China to the World: “Color Revolution in China a Daydream’’
October 5, 2014 • 11:43AM

The People’s Daily, the official paper of the ruling CPC, issued an editorial statement on Saturday, denouncing the western attempt to overthrow China through a “color revolution,’’ starting in Hongkong. Called “Unswervingly Uphold Rule of Law in Hong Kong,’’ it says that the ongoing shutdown of portions of Hongkong by “a minority of radical groups,’’ is creating “all sorts of chaos that have drawn the concern and indignation of the majority of Hong Kong people.’’ Beginning Friday, groups of older Hongkong residents have been attacking the demonstrators’ sites, tearing down their tents and banners. Press reports claim they are associated with the triads [large secret Chinese gangs--ed.], but they acknowledge that many residents are cheering them on. Police have arrested dozens of them, but the attacks continue. The demonstrators cancelled a planned meeting with the government, claiming the government to be behind the attackers.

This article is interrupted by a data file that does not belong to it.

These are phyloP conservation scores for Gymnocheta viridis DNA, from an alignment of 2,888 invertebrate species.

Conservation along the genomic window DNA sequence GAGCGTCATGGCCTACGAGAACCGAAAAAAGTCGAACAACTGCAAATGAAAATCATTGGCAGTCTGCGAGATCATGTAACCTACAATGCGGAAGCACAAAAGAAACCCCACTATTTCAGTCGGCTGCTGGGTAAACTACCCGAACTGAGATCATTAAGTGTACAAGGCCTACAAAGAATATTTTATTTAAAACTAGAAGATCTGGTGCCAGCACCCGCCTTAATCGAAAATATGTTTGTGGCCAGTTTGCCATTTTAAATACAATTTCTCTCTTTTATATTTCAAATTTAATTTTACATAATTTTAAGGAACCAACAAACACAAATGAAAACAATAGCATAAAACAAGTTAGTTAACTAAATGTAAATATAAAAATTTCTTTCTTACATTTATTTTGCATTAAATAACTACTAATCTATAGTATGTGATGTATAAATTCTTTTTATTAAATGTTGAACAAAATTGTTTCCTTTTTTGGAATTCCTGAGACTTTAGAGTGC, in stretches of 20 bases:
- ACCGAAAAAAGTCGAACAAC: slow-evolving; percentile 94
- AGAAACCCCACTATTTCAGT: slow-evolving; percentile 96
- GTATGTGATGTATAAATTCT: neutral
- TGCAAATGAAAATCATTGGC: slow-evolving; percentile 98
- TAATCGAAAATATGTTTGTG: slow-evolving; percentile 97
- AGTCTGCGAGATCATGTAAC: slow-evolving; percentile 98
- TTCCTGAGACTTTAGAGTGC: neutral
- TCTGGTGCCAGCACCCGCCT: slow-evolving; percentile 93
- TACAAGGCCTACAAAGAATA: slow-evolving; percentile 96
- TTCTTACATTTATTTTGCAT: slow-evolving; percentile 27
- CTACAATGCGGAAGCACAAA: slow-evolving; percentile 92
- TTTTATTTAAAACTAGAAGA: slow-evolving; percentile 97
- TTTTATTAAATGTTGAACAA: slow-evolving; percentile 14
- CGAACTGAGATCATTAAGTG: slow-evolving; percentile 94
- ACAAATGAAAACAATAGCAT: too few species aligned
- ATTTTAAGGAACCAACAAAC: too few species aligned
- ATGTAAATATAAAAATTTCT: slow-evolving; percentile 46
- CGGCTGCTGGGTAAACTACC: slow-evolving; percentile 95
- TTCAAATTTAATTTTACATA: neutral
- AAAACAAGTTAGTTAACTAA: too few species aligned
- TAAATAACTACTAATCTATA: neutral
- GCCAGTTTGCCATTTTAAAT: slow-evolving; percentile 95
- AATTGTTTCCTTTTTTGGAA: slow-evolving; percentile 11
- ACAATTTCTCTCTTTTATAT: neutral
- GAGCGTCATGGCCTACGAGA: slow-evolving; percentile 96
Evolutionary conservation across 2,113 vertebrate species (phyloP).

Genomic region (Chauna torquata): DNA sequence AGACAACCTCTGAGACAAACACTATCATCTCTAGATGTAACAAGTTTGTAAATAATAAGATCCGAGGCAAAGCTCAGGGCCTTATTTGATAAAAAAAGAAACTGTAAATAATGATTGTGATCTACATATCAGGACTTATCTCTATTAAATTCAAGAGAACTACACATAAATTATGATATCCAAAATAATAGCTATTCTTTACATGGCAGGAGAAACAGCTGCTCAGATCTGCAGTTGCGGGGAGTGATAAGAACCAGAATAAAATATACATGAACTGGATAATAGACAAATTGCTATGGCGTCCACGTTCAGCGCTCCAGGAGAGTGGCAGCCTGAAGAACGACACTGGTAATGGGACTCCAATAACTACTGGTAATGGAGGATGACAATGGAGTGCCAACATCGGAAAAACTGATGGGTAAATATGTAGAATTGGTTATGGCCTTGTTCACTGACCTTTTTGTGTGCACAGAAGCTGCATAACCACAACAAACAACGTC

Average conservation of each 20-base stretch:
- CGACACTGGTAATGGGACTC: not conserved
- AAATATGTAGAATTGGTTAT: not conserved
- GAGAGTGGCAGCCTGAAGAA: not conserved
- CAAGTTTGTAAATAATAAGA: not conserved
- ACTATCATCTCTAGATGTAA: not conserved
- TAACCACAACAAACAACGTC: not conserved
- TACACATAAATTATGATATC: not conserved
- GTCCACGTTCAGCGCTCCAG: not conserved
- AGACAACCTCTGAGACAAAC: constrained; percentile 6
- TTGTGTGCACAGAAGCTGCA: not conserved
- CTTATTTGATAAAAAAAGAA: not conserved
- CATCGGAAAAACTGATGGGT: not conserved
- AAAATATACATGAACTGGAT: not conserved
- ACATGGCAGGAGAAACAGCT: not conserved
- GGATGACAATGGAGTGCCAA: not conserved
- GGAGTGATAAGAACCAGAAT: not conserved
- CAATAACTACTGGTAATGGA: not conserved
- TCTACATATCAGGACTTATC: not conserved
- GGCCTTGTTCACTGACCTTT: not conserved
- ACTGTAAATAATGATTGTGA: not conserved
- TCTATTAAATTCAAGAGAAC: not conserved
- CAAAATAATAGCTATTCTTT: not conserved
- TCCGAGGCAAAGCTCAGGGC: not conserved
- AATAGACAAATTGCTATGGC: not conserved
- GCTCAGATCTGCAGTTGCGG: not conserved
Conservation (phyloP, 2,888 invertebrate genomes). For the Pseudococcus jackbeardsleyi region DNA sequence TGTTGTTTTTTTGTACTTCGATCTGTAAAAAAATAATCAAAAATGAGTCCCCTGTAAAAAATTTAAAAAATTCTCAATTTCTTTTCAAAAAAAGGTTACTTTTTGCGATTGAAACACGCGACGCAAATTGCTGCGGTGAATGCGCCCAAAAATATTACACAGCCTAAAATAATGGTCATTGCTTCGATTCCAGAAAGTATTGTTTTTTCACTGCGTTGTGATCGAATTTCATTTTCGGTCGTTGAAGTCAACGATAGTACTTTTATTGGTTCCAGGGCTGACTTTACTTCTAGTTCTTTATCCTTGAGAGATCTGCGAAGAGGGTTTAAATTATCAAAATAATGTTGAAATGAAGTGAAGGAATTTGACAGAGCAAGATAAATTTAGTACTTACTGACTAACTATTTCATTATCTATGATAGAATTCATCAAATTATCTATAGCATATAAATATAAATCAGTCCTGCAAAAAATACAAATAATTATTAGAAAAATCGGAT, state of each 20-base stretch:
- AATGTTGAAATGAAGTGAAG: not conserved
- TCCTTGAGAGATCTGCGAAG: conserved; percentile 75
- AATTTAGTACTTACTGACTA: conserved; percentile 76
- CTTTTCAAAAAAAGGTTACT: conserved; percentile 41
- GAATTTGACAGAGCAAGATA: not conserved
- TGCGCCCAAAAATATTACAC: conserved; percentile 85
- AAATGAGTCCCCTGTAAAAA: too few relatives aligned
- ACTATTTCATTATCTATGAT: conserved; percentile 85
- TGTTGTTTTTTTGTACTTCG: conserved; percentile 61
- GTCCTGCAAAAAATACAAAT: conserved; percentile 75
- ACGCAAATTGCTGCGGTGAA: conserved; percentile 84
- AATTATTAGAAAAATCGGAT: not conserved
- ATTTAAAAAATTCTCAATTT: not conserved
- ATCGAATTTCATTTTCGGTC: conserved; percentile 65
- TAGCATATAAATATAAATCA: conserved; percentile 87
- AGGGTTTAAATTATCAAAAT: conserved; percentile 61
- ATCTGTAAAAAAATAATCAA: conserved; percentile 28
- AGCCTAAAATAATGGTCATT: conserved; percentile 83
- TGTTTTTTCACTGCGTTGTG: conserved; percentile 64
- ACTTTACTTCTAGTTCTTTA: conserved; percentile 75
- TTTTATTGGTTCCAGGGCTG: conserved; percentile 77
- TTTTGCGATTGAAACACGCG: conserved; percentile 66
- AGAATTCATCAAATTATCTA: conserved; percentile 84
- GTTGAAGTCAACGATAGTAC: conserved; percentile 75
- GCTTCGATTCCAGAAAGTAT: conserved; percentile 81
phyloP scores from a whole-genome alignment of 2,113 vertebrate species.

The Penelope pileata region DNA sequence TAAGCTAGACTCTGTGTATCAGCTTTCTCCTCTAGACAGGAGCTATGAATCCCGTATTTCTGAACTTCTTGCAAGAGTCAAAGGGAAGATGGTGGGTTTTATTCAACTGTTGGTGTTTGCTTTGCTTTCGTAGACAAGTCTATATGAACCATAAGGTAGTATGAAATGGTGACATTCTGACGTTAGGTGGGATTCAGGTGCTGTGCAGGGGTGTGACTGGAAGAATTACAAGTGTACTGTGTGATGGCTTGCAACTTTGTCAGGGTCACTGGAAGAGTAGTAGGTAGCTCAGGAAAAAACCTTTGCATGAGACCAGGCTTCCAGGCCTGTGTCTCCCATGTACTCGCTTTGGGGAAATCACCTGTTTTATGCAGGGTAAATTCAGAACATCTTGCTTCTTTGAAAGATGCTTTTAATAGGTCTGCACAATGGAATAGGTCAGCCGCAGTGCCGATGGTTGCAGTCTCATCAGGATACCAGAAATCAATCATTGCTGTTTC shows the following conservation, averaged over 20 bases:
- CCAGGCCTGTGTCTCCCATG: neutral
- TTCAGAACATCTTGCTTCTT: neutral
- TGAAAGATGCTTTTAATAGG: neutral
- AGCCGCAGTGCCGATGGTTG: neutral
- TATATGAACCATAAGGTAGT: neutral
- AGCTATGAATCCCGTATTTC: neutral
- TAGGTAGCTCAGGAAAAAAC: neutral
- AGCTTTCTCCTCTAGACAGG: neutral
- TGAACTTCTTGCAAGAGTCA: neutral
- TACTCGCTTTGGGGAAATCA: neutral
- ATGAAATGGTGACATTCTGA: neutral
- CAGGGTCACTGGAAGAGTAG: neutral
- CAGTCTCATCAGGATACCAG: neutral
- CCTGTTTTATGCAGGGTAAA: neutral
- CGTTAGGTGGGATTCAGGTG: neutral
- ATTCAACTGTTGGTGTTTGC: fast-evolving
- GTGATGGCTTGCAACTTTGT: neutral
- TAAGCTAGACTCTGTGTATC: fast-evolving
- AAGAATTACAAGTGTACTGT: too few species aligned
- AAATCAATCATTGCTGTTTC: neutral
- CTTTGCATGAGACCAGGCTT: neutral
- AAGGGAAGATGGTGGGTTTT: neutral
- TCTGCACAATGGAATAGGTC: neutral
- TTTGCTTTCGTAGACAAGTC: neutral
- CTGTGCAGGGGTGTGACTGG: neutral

Chief Executive Leung Chun-ying said on Saturday that the street must be cleared by Monday morning, or “all actions necessary’’ would be taken to ensure that government workers could go back to work next week.

The People’s Daily editorial says:

“The so-called Occupy Central is using illegal methods to pursue the political goal of contravening the Basic Law. No matter what clever talk and gloss the organizers and inciters of Occupy Central use, whether civil disobedience or peaceful nonviolence, the illegality of Occupy Central cannot be changed. The result is a trampling underfoot of the law, seriously disturbed social order, major economic losses, even perhaps injuries and deaths, and other grave results.... The measures taken by the Hong Kong police in dealing with Occupy Central are the inevitable demand of protecting the law.... A democratic society must respect the opinions of a minority, but that does not mean that a minority can do illegal things; a society based on rule of law must include different voices, but that does not mean that it can appease and connive at illegality.... As for the ideas of a very small minority of people to use Hong Kong to create a `color revolution’ in the interior of China, that is even more of a daydream.’’